Toxic Stress

Toxic Stress

Imagine your greatest fear.  Don’t sugar coat it.  Really think about what gives you chills.

An intruder entering your home.  Drowning (one of mine).  Being abducted.  I’m sorry about going to some dark detail here.  I really am.  I’m normally optimistic and delightful.  But I need you in context with me.  We’re going down a rabbit hole.

When you’re in the middle of conflict, your body goes into “Fight or Flight” mode.  Your muscles tense.  Your adrenaline starts pumping.  You’re either going to face your fear or start running.  It’s something amazing our body does.  It’s a good thing.

However, it’s not a good thing to be in this mode every week, let alone everyday.  Your body gets disrupted.  Your brain is affected negatively.  It’s a good mode to be in when you need it, but it’s not one you want to live in.

Sadly, there are children who are in this mode. Every. Single. Day.  For the purpose of this post, we just get to think or imagine our fear.  That level of stress we’re feeling is imaginary or temporary.  But there are children who are constantly in this state of mind.  And, sadly, the fear and stress are coming from people the child has relationships with.

Sometimes, it’s from an adult, like a parent, sibling, or relative.

Maybe their neighborhood.

Their teacher, perhaps?  I hope not.

For whatever reason, they are in this adrenaline-fueled status more than they should be.  They are living in stress, or better known as toxic stress.  Here’s what you need to know:

Toxic Stress: Children’s experience of intense, frequent, and/or prolonged anxiety such as abuse, neglect, violence, or economic deprivation without adult support to help them cope.

What if you couldn’t escape your fear?  Every night, an intruder would break into your house.  Every morning, you wake up under water.  And every day, you look over your shoulder because, today, with certainty, you’ll be abducted.

Again and again and again in a never-ending, inescapable cycle of fear and fright.

There are children living these lives.  Their brain is permanently affected.  Their ability to learn, develop, maintain relationships, handle emotions… all of that are negatively affected.  The child will be hindered for life.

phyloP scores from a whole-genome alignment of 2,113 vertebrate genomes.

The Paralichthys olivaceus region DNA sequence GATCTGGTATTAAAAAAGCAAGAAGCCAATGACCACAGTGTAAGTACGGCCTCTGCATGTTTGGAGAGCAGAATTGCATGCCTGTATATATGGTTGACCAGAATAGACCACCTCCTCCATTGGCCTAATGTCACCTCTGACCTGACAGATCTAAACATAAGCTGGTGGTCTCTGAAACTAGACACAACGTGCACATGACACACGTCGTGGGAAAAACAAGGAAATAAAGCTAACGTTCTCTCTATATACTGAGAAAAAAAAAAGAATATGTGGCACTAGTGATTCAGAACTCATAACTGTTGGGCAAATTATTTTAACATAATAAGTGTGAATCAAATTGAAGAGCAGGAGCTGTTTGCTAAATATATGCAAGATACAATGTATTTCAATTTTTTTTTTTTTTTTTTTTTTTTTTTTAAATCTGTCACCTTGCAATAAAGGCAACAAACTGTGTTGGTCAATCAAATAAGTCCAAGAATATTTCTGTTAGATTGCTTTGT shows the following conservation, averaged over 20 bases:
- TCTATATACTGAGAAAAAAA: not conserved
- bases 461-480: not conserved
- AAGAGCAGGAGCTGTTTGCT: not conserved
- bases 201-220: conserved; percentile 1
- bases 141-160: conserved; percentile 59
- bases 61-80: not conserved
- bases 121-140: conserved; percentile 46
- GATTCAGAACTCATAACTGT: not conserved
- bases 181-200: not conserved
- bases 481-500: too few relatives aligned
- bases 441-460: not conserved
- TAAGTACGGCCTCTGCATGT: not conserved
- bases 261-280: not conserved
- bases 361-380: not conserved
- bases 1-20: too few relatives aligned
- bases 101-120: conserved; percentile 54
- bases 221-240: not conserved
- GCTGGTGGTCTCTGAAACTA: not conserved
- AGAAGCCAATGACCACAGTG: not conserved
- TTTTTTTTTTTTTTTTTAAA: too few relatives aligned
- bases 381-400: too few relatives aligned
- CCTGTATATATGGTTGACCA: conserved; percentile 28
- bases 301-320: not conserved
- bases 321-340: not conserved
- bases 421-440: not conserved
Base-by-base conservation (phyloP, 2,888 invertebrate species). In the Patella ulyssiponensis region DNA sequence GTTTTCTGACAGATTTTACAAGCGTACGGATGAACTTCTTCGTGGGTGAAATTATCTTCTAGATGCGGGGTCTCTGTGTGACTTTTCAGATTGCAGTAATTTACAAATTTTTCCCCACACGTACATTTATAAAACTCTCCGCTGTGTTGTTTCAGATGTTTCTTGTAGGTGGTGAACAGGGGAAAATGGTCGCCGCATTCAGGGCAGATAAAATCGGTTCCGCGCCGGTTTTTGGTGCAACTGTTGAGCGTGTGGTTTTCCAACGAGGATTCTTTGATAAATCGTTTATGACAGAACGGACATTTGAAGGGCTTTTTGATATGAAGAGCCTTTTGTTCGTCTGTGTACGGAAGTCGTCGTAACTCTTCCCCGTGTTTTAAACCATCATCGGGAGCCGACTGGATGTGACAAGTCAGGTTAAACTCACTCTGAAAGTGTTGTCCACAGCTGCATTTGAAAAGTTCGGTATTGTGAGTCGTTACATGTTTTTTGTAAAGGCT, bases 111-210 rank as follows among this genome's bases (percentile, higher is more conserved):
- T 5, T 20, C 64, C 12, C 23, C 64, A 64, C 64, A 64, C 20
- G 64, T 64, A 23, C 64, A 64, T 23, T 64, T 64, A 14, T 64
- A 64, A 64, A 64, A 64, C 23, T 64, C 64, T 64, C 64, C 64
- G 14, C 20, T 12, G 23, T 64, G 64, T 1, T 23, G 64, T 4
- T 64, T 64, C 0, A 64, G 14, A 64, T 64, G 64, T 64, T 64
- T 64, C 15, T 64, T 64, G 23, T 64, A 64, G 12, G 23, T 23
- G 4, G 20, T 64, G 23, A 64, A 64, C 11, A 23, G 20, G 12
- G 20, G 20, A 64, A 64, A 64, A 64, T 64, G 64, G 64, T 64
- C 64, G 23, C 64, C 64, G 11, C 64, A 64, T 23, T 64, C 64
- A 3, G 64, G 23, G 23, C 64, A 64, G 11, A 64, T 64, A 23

Moral of the Story: Early childhood educators, more than anything, should have positive relationships with their students.

Children who have positive relationships with an adult – including teachers – are better able to handle stress.  Moreover, children who are in positive relationships learn better, they play, and their brain positively develops.

When children walk into school, it’s a place that needs to be safe and nurturing.  For some kids, your classroom may be the only place where they feel cared about – or even feel loved.

If you care about your student’s learning, then a positive relationship should be foundational to your pedagogy.  A child’s brain is better engaged and able to learn under optimal conditions and emotions.  Furthermore, if a child is going through stress or are experiencing a challenging, emotional situation (like a death in the family, divorce, or something else) then they are better able to get out of “Fight or Flight” because they have an adult who can help them.  That’s you.

For professionals who have been in the field for awhile, we’ve all had the child who needed that extra care and comfort.  There are children that we wished we could put in a different situation, because we know their home life is challenging.  One of the best things you can do is foster a nurturing relationship with that child.  Their brain will thank you.

P.S. If you would like more information about this topic, watch this TEDTalk about Toxic Stress.

P.S.S. My next post will be more positive.  Promise.  But, thanks for going on this journey.  Sometimes, we need a little push.

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